February marks a new wave of DC Rebirth comic books releasing throughout the month. One of these new titles is Justice League of America. This new Justice League series features some well-known members that we all picture the team be made up of with Batman, Black Canary, Vixen and Atom. But to go along with these long-time Justice League members are some “interesting” choices in Lobo and Killer Frost. At the very least this is a unique combination of characters to headline a new Justice League of America ongoing. Now since this new series is supposed to spin out of the events of Justice League vs. Suicide Squad I’m interested to see how close those ties are, especially since I skipped that crossover event. Let’s find that and more out with Justice League of America: Rebirth #1.
Writer: Steve Orlando
Artist: Ivan Reis
Inkers: Joe Prado and Oclair Albert
Colorist: Marcelo Maiolo
Story Rating: 8 Night Girls out of 10
Art Rating: 9 Night Girls out of 10
Overall Rating: 8.5 Night Girls out of 10
Synopsis: In Happy Harbor (nice call back to the original Justice League and Young Justice HQs) Batman walks through a dark cave with Killer Frost. Killer Frost wonders where they are. When they reach the end of the cave Batman shows Killer Frost an old facility that Batman sees as having potential.
Killer Frost asks Batman why he is doing this. Batman that he wants to follow up on what she told him and give not only Killer Frost but himself a fresh start, that includes making a team where everyone can be a hero.
A few hours later Killer Frost gets into a fight with Black Canary in Seattle. Black Canary uses her sonic scream to get the advantage in the fight and knock down Killer Frost. Killer Frost is able to get Black Canary to stop by saying she was just defending herself and that they are only there to talk. Black Canary wonders who “they” are.
Batman suddenly appears much to Black Canary’s shock. Black Canary wonders what Batman is doing in Seattle with Killer Frost. Batman explains that Killer Frost is part of a team he is building and he wants Black Canary on the team to keep them honest. Black Canary is intrigued by Batman’s proposal.
Sometime later in Mammoth City Lobo gets thrown out of a building by a biker gang. He ends up hitting the ground hard.
Before he can pick himself up Black Canary approaches Lobo, who is complaining that everyone doubts him. Black Canary tells Lobo that Batman has special plans for him. Lobo says Batman can come tell him his plans himself. Black Canary says she knew Lobo wasn’t really changing which gets Lobo to bite on Batman’s plan.
At Ivy University Ryan Choi is yelled at by someone to find Ray Palmer or not to return. Ryan shrinks down and travels to Palmer’s lab. Once he gets back to his normal size he finds Batman and Lobo waiting for him.
Batman asks Ryan who he is. Ryan reveals that he is Palmer’s teacher’s assistant but Palmer recently went missing. Batman can’t believe it as he was looking for Atom. Ryan says he can help them.
Lobo notices and is impressed by Ryan’s work and thinks they should bring Ryan along. Batman does not want to put Ryan in danger but Lobo says Ryan’s old enough to make his own mistakes.
Somewhere in the City of Vanity, the people are amazed when they spot The Ray flying around. The Ray gets a message from a date who says he thinks they are moving too fast and he needs space from Ray.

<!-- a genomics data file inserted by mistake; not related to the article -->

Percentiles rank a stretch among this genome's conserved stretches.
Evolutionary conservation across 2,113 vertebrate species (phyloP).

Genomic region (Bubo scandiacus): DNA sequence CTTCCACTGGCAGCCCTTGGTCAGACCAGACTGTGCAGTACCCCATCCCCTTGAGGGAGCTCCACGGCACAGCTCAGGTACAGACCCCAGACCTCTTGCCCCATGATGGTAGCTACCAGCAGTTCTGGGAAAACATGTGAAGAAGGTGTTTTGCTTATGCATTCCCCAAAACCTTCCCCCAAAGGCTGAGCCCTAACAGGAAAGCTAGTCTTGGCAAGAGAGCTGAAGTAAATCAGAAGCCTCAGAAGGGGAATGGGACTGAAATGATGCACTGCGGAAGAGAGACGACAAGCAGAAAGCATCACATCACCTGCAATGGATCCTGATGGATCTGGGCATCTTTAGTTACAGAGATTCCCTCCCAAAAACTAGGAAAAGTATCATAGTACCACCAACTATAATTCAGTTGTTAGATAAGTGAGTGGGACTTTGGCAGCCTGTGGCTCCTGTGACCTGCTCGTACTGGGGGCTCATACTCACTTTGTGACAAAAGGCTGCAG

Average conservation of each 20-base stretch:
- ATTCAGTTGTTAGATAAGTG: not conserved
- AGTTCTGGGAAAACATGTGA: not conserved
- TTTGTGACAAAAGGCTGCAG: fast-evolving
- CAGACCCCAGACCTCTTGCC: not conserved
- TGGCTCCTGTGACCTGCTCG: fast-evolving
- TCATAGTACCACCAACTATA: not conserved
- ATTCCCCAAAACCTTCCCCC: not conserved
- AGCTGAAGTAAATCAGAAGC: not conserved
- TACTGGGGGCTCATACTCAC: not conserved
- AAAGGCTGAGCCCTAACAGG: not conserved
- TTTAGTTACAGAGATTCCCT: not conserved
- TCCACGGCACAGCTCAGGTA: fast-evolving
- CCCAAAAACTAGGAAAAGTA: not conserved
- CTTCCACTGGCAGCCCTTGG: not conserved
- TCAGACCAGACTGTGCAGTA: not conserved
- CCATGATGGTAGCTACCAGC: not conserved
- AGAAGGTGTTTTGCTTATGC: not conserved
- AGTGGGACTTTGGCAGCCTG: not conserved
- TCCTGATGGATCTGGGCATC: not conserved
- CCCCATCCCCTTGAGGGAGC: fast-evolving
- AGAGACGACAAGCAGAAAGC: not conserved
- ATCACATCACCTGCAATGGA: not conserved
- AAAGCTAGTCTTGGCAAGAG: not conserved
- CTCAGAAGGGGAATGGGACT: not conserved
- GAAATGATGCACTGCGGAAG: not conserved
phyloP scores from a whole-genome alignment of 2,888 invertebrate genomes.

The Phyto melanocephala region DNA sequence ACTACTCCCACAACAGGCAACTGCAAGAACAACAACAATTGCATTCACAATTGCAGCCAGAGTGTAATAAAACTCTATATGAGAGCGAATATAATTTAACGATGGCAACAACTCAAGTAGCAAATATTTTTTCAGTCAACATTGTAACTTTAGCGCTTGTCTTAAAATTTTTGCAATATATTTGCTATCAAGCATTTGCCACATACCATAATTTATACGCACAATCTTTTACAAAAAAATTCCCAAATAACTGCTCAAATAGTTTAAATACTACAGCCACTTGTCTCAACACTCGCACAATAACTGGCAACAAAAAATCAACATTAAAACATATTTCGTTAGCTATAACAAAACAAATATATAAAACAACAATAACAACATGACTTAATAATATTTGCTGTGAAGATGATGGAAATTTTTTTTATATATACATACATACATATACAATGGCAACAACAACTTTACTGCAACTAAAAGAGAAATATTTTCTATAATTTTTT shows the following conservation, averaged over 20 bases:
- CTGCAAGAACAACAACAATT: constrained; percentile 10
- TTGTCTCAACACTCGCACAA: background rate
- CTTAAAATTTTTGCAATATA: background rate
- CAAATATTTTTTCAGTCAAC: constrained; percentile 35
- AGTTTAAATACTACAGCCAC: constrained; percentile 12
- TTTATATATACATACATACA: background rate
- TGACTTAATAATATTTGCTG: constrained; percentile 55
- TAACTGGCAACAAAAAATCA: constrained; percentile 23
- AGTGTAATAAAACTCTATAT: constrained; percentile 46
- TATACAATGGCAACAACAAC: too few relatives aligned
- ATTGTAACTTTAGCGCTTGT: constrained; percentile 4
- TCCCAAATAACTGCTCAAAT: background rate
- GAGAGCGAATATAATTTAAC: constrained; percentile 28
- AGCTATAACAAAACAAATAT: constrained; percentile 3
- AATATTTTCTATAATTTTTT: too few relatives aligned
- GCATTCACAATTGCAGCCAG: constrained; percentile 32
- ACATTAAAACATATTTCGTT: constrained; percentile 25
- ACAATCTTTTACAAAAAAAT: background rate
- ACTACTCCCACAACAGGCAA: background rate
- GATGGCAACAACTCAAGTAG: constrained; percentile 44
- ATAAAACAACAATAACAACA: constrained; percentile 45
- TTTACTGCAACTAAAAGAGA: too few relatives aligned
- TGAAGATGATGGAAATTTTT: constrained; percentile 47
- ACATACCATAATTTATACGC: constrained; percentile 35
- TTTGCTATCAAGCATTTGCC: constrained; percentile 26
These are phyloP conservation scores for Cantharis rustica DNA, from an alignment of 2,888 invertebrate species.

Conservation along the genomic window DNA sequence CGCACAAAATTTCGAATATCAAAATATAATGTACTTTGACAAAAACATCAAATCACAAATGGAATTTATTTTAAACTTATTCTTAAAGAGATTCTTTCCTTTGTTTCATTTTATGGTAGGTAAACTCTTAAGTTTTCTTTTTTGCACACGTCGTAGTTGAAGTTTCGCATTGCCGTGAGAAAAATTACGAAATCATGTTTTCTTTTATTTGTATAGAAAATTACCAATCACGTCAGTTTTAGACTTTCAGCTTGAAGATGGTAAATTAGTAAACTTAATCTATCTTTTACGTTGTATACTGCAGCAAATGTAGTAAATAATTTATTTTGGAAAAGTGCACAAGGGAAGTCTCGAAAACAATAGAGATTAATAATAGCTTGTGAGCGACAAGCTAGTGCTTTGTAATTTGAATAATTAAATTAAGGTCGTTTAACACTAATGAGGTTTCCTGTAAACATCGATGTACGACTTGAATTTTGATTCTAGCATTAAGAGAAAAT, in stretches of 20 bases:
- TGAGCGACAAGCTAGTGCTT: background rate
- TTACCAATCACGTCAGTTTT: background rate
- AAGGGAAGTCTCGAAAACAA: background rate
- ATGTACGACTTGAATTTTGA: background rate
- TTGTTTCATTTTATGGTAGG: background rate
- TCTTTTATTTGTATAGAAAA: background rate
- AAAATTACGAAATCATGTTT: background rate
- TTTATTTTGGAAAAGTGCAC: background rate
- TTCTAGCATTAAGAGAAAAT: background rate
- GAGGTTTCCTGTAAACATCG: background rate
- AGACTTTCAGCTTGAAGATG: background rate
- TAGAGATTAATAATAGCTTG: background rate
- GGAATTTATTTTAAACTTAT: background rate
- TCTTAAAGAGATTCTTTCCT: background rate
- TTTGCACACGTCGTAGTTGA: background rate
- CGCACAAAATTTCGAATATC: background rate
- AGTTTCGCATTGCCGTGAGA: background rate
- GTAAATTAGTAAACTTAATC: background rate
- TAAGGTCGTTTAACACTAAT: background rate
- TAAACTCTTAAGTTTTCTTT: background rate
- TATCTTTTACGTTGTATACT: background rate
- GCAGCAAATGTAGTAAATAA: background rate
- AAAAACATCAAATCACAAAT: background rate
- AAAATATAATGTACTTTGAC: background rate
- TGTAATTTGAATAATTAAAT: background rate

Ryan Choi suddenly appears and regrows in mid-air. The Ray catches him and pulls Ryan back onto the roof. Ryan says Batman sent him to make an offer to The Ray. The Ray doesn’t know what to think since he is still new to the hero game. Ryan says he is even newer but this team Batman is building is an opportunity for both of them.
In Manhattan Vixen stops Roxy Rocket after she escaped the police. As she is hands Roxy Rocket to the police she senses someone and goes off to check things out.
She ends up finding Batman on a roof, surprised he is out during the day. Batman says he is there to make her an offer again. Vixen rejects the offer, saying that she has a lot on her plate right now. Batman says that he needs Vixen as he has always respected her and that she can hold the team he is creating together. Vixen likes the way Batman put it and accepts his offer to join his team.
Batman hands Vixen a JLA transmatter token. As soon as she grabs it Vixen and Batman are teleported to JLA’s Happy Harbor HQ.
The first thing Vixen sees is Black Canary and Lobo having an argument with each other. Lobo continues to talk smack about Killer Frost being there. Batman approaches Lobo and tells him to sit. Lobo is quiet for a moment but eventually says he’ll just stand.
Batman begins the meeting by saying that Killer Frost is one of them as she overcame her accident to help the Justice League save the world and is now rebuilding herself.
Batman says that is what the team will be doing, helping rebuild the world and be open to protect people. Black Canary wonders what Batman means by “open.” Batman reveals that there is something big coming. He goes on to say that people need heroes they know and inspire them to be heroes themselves. He ends things by saying that heroism is a community and that is what the Justice League of America will represent.
In brief glimpses of the future it is shown that Lobo and The Ray will fight one another, Killer Frost will be confronted by her sister, Batman holding Miss Liberty’s shield against her killer and Ryan Choi finding an altered version of Ray Palmer. End of issue.
The Good: Steve Orlando and Ivan Reis accomplish exactly what all DC’s Rebirth issues need to do, act as a primer for the rest of the series. Justice League of America: Rebirth #1 gives us a good idea of where the series is going to be going without giving everything away. This type of teasing allows us to understand why Batman would assemble a new Justice League with members that are very different from the mainstream team.